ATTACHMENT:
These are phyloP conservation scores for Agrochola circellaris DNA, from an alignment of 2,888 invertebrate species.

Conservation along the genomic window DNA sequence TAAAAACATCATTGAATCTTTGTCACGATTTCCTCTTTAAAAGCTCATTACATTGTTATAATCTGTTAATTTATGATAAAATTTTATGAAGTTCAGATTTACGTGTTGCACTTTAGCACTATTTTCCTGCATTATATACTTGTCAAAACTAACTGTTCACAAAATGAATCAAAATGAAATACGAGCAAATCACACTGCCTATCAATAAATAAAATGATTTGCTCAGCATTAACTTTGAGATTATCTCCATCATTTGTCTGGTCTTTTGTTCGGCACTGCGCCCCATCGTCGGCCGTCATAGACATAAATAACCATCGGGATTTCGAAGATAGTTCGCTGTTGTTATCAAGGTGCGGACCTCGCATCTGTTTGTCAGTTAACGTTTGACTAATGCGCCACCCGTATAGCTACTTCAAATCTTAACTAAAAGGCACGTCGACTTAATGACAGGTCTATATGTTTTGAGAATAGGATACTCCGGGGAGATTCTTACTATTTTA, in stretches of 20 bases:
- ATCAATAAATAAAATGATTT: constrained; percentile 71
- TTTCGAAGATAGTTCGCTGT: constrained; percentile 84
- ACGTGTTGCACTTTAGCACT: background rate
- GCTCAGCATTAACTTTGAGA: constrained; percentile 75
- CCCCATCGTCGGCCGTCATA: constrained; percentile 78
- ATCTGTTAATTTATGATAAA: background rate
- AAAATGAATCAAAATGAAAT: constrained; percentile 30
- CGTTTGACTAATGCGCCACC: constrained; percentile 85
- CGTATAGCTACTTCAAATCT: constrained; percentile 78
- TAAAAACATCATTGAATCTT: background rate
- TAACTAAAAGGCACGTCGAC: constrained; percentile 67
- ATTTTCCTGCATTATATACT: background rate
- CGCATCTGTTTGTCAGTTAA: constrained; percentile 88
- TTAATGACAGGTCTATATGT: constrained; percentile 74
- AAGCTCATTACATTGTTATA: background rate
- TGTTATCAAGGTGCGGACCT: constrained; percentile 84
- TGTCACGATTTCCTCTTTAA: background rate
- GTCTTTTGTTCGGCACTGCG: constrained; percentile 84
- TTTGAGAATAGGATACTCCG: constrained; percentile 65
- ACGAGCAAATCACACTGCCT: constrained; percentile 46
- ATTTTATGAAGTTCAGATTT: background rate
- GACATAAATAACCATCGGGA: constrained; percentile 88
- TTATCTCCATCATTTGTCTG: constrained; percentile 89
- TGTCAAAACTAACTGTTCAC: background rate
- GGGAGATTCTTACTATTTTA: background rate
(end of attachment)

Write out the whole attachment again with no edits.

These are phyloP conservation scores for Agrochola circellaris DNA, from an alignment of 2,888 invertebrate species.

Conservation along the genomic window DNA sequence TAAAAACATCATTGAATCTTTGTCACGATTTCCTCTTTAAAAGCTCATTACATTGTTATAATCTGTTAATTTATGATAAAATTTTATGAAGTTCAGATTTACGTGTTGCACTTTAGCACTATTTTCCTGCATTATATACTTGTCAAAACTAACTGTTCACAAAATGAATCAAAATGAAATACGAGCAAATCACACTGCCTATCAATAAATAAAATGATTTGCTCAGCATTAACTTTGAGATTATCTCCATCATTTGTCTGGTCTTTTGTTCGGCACTGCGCCCCATCGTCGGCCGTCATAGACATAAATAACCATCGGGATTTCGAAGATAGTTCGCTGTTGTTATCAAGGTGCGGACCTCGCATCTGTTTGTCAGTTAACGTTTGACTAATGCGCCACCCGTATAGCTACTTCAAATCTTAACTAAAAGGCACGTCGACTTAATGACAGGTCTATATGTTTTGAGAATAGGATACTCCGGGGAGATTCTTACTATTTTA, in stretches of 20 bases:
- ATCAATAAATAAAATGATTT: constrained; percentile 71
- TTTCGAAGATAGTTCGCTGT: constrained; percentile 84
- ACGTGTTGCACTTTAGCACT: background rate
- GCTCAGCATTAACTTTGAGA: constrained; percentile 75
- CCCCATCGTCGGCCGTCATA: constrained; percentile 78
- ATCTGTTAATTTATGATAAA: background rate
- AAAATGAATCAAAATGAAAT: constrained; percentile 30
- CGTTTGACTAATGCGCCACC: constrained; percentile 85
- CGTATAGCTACTTCAAATCT: constrained; percentile 78
- TAAAAACATCATTGAATCTT: background rate
- TAACTAAAAGGCACGTCGAC: constrained; percentile 67
- ATTTTCCTGCATTATATACT: background rate
- CGCATCTGTTTGTCAGTTAA: constrained; percentile 88
- TTAATGACAGGTCTATATGT: constrained; percentile 74
- AAGCTCATTACATTGTTATA: background rate
- TGTTATCAAGGTGCGGACCT: constrained; percentile 84
- TGTCACGATTTCCTCTTTAA: background rate
- GTCTTTTGTTCGGCACTGCG: constrained; percentile 84
- TTTGAGAATAGGATACTCCG: constrained; percentile 65
- ACGAGCAAATCACACTGCCT: constrained; percentile 46
- ATTTTATGAAGTTCAGATTT: background rate
- GACATAAATAACCATCGGGA: constrained; percentile 88
- TTATCTCCATCATTTGTCTG: constrained; percentile 89
- TGTCAAAACTAACTGTTCAC: background rate
- GGGAGATTCTTACTATTTTA: background rate